In a little over two months from now, Beijing will host the Winter Olympics. Should the United States attend? This has been a question on the lips of many Americans, including prominent politicians, for quite some time.
In April of this year, a number of conservative Republicans asked President Joe Biden to justify the United States’ participation in the Beijing games. He failed to provide a credible answer. Their question came at the very same time as the president was voicing his support for Major League Baseball’s decision to move the All-Star Game out of Atlanta, Georgia.
The MLB’s decision, it’s important to note, was in response to a controversial voting law. The Republican lawmakers accused the Biden administration of hypocrisy. Why support the MLB’s decision yet fail to acknowledge the abuses in China?
Seven months on from the Georgia controversy, Biden announced that the United States was seriously considering a diplomatic boycott of next year’s Winter Olympics in Beijing, citing China’s human rights abuses as the reason why.
However, such a move would only prevent American dignitaries, not American athletes, from attending the games. Is this really enough? The answer is an unequivocal no.
The old idiom, “go hard or go home,” applies here. By forbidding dignitaries from attending, but allowing athletes, what sort of message is being sent to the Chinese Communist Party (CCP)?
An Olympics without American athletes would send a message—perhaps the strongest message in recent sporting history—to the world: The United States is still that “city on the hill” and still a shining beacon of hope.
An Undeserving Host for a Tarnished Event
Does communist China, under the control of Xi Jinping, really deserve to host the Olympics? Of course not. Nevertheless, some people believe that the United States should still attend, as it will provide a “platform for values both American and universal.” By forbidding athletes from attending, some say the United States “would lose the global symbolism of our young American heroes standing atop the medals podium, hands to their hearts, as ‘The Star-Spangled Banner’ plays on Chinese soil.” I find this argument somewhat ridiculous.
By entering the enemy’s backyard, the United States is quite literally validating the CCP’s particular style of governance. The Chinese regime is carrying out a genocidal campaign in Xinjiang; it’s spreading harmful propaganda about the origin of COVID-19; it’s responsible for the recent cyberattacks that crippled thousands of organizations, including U.S. branches of government.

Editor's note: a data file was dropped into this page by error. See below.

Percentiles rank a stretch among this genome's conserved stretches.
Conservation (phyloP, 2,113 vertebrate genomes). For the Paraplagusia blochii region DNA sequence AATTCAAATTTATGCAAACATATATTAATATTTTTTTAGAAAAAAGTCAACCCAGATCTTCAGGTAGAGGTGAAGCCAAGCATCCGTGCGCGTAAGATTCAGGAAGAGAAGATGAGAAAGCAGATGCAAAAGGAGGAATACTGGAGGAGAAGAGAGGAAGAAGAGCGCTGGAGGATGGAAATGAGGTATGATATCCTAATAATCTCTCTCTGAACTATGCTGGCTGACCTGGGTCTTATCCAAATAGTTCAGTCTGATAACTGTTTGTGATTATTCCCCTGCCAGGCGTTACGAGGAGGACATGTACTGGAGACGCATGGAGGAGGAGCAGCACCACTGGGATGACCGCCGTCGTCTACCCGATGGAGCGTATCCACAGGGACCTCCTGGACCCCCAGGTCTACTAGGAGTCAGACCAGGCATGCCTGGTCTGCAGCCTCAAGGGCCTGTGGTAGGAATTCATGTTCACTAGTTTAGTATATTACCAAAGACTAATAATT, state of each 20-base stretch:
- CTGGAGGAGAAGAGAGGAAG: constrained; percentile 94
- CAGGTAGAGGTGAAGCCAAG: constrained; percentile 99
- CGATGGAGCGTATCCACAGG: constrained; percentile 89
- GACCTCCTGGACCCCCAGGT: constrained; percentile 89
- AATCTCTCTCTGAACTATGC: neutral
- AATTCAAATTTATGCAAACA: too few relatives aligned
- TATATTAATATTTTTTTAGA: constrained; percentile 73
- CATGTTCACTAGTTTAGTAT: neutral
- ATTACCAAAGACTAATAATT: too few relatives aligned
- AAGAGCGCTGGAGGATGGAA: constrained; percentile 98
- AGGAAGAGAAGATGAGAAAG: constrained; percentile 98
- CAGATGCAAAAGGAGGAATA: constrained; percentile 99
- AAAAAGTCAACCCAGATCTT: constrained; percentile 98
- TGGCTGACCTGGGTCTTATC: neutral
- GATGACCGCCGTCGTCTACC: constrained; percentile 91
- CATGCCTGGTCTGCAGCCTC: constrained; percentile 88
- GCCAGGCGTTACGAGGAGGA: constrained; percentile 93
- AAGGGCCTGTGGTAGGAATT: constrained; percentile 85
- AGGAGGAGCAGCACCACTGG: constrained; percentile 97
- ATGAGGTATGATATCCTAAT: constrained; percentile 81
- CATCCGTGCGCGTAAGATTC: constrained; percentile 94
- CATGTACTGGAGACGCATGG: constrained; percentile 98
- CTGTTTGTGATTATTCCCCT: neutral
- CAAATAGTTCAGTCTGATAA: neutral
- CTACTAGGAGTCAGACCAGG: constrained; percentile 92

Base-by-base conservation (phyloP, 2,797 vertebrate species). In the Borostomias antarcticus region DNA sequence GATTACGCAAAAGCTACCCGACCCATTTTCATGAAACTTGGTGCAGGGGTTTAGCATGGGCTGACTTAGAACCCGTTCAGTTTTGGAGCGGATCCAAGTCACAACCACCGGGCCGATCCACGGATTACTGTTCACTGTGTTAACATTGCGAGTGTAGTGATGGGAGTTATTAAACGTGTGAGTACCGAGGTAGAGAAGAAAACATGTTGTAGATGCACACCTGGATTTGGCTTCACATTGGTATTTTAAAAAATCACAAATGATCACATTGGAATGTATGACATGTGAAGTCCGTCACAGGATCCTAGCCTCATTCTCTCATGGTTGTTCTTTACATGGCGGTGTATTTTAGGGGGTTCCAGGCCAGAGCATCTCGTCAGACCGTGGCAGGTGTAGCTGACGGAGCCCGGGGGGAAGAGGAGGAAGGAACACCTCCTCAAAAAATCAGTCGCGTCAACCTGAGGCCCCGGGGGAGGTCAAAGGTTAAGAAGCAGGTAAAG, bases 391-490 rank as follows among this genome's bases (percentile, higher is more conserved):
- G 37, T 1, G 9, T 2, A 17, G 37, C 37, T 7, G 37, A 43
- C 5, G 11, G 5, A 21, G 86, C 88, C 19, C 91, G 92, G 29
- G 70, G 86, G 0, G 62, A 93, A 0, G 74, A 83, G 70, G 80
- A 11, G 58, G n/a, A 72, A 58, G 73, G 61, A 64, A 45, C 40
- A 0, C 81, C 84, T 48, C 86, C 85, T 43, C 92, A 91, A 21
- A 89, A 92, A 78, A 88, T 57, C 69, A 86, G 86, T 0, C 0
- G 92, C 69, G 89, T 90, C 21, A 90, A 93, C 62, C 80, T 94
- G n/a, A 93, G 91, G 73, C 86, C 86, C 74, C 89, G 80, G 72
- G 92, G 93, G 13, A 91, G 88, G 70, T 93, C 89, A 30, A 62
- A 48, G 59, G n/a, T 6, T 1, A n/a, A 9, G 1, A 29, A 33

The International Olympic Committee (IOC) also has a lot to answer for. In 2015, when the IOC announced that Beijing would host the 2022 Winter Games, sports enthusiasts around the world were somewhat shocked. Why? Beijing made history by becoming the first city to host both the Summer (back in 2008) and Winter Games.
Moreover, the collective shock stemmed from a rather important fact: there is very little snow, the very thing needed for a number of winter sports, in Beijing. According to China’s state-run Global Times, the National Alpine Ski Center is busy creating artificial snow for the upcoming event. The IOC, we’re told, has “strict requirements for the size, thickness, hardness and density of snow particles for competition,” yet it still had the audacity to award Beijing the upcoming games.
As the journalist Kristin Capps noted back in 2015, shortly after China was awarded the event: “It’s a testament to the weirdness of the bidding process for the Olympic Games that an arid desert climate is not considered a disqualifying obstacle to hosting the Winter Games.”
Perhaps, some could argue that it’s time for a new Olympic Games—a Great Reset. What would it look like? First off, it would forbid violators of human rights from participating.
Biden still has time to forbid dignitaries and athletes from attending. Initially, he would receive a great degree of blowback from some sections of society, including a number of American athletes. However, in the long term, his decision would carry a great deal of weight. History would look favorably on his decision.
Views expressed in this article are the opinions of the author and do not necessarily reflect the views of The Epoch Times.